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- Category: A Study Of Psychopathology
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This book covers the writer’s experience and observations in the sixties. With the coming of the seventies, she fears that the material may have grown stale. Indeed, the present decade seems to have brought changes of a major order in the Philippine scene. To be sure, people remain people but the face of reality has changed and continues to change.
The rumblings of adolescent turmoil, merely hinted at in this book, have since erupted into riots and violent demonstrations, which subsided only recently. The drug menace also reared its ugly head during the same period and until now it continues to bring anguish to many a family, not to mention its uncultivated and perhaps incalculable impact on young minds.
January 1970 saw the first outburst of violent student rioting and with the repressive barriers partly unhinged, disruption and confusion became the order of the day. School was touch and go. Economic life was marred by strikes and spiraling prices; politics seemed to have held the government machinery and the body elected to revise the constitution in a state of virtual impotence; miniskirts, discotheques, and pornographic movies and literature proliferated; open dating widened the generation gap; birth control and family planning were openly discussed and encouraged but not without psychological repercussions.
A society in ferment evolves for its members certain coping mechanisms for psychological survival. Life must go on. One must learn to live in the face of social, economic and political upheavals. In the late sixties and early seventies, carillons and teach-ins flourished; the religious led or joined social action groups; and moral regeneration movements were revived.
For his part, the psychiatrist continues to function in his office. Drawn more and more into direct confrontation with the changing times, he finds himself constantly being looked upon to explain and interpret the disruptive and disturbing phenomena. To his door are brought problems concerning drug addiction, birth control and the pornography issue as well as problems in human relations in the home, office and factory, for whatever insights he can contribute.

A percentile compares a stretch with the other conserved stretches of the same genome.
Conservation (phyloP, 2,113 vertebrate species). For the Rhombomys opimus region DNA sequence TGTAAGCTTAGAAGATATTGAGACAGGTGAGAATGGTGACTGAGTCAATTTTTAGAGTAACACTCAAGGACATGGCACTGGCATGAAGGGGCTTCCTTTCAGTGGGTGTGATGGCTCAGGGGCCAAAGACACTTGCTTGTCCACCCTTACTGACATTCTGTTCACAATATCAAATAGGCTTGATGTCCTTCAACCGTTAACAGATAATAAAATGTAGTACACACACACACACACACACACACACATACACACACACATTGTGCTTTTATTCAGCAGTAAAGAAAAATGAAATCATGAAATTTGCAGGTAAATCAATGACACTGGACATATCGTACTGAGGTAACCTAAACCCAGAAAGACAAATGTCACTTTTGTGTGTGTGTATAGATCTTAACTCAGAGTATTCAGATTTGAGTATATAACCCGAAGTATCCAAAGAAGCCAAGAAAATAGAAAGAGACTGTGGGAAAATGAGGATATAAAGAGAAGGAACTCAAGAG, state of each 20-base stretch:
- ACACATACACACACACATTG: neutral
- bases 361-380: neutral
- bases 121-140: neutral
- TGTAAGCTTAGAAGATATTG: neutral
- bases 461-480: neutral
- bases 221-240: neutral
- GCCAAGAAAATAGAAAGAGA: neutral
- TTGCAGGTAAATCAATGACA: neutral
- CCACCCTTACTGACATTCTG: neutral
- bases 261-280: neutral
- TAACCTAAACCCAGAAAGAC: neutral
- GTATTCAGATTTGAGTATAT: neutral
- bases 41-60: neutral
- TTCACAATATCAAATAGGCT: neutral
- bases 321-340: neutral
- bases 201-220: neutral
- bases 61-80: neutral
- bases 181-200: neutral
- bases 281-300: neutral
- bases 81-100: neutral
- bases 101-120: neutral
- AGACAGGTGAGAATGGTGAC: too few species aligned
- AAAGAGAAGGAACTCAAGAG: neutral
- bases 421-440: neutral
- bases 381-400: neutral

The author feels that the years immediately following the writing of this book brought into sharp focus two areas of the greatest turbulence—youth agitation and marital discontent. This was reflected in the cases she encountered in her office practice. The problems of the youth mostly involved drug abuse and alienation with the family. Marital tensions brought to the surface longstanding conflicts in husband-wife relationship, Women in their forties, heretofore dismissed as menopause and advised to take hormones or adopt hobbies, emerged unusually distraught and vulnerable.
Among Filipino men, on the other hand, the central conflict is related to their hostility and aggression, as pointed our in this book. How this area has been affected by social upheavals in terms of psychological dysfunction is yet to be explored and studied. This entire writer has observed are an increasing number of male patients seeking help for sexual inadequacies. Homosexuality among boys also looms as something less benign than passing adolescent experience.
The limitations of this work are obvious. Further studies are in order. The writer consoles herself with the fact that change will continue and every period of study is prologue to the next.